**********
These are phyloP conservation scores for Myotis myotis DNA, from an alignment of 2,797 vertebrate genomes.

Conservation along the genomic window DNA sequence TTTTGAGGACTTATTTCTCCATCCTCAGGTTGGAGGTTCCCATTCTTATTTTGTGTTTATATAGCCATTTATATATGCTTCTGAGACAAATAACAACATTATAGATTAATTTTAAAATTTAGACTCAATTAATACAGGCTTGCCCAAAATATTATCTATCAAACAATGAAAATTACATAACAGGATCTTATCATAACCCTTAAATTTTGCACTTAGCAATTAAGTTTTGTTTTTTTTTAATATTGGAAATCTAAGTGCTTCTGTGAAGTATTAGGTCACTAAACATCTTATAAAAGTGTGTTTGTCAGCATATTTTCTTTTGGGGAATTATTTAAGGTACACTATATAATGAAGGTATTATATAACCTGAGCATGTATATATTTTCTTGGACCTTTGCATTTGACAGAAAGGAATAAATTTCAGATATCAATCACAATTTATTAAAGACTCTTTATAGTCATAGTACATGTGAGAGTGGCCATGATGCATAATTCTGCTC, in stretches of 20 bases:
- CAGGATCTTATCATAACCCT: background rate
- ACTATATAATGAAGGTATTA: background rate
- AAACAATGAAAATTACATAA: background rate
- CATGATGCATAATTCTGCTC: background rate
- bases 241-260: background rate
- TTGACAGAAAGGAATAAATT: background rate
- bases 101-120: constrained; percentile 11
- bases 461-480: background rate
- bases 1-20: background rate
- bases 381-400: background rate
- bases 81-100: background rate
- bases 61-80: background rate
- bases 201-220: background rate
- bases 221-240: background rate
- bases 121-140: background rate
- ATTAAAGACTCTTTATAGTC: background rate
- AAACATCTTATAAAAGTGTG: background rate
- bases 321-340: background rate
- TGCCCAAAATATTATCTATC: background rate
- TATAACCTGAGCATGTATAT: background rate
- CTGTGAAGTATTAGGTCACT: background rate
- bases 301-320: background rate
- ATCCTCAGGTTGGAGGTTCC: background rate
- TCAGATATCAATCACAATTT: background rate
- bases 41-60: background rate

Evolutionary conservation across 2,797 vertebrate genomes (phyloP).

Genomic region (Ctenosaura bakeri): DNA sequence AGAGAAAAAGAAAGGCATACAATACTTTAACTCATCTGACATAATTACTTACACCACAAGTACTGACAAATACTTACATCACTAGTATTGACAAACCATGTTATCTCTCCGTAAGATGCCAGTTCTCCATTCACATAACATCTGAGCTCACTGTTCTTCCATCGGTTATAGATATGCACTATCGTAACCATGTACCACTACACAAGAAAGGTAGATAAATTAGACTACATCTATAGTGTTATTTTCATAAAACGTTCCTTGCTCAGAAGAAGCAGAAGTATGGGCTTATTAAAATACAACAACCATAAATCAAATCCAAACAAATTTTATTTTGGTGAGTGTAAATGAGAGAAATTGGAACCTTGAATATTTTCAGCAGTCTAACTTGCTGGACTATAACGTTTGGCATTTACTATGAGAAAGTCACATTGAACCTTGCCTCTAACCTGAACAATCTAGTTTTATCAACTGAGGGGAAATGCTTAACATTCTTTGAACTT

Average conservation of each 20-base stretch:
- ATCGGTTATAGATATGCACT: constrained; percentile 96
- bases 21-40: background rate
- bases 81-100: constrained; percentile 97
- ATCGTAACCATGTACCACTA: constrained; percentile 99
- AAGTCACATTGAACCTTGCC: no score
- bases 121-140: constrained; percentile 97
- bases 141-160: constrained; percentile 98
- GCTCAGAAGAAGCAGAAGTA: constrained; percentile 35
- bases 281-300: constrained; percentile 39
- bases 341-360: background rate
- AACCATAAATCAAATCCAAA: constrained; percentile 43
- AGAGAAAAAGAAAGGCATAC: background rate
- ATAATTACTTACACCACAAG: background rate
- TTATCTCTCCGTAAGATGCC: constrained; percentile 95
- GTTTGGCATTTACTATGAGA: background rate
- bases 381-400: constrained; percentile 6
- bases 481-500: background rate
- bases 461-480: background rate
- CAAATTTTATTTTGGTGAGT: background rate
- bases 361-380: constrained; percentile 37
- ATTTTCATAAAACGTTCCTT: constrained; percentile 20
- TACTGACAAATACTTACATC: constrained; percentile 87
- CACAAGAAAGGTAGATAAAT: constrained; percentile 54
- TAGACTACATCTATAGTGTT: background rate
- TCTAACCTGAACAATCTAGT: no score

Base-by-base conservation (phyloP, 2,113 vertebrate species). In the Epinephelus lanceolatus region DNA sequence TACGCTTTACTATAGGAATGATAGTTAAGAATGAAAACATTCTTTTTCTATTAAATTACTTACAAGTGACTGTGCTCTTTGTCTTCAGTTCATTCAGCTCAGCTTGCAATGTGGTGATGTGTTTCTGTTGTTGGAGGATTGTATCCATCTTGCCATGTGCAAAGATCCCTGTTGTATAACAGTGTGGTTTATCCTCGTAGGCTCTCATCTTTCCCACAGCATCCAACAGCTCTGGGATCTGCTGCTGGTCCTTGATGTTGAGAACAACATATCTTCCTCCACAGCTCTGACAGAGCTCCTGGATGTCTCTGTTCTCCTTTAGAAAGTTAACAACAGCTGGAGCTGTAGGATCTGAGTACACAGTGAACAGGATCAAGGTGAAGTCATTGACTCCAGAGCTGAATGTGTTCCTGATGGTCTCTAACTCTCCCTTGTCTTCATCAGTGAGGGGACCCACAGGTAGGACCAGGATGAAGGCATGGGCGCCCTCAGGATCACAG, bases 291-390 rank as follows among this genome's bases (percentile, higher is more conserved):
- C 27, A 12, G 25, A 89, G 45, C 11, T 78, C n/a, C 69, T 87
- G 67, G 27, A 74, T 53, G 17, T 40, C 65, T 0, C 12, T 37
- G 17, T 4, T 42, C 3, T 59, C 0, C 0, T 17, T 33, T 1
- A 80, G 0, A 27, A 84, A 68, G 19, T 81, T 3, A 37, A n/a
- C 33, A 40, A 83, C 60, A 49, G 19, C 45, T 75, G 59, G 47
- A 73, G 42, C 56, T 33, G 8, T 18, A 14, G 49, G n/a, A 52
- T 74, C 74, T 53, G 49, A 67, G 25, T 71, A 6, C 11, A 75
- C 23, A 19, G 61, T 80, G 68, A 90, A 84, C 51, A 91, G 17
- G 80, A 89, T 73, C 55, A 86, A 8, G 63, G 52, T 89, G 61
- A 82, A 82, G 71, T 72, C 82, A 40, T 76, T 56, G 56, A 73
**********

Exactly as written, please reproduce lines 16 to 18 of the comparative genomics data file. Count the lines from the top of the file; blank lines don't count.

- bases 221-240: background rate
- bases 121-140: background rate
- ATTAAAGACTCTTTATAGTC: background rate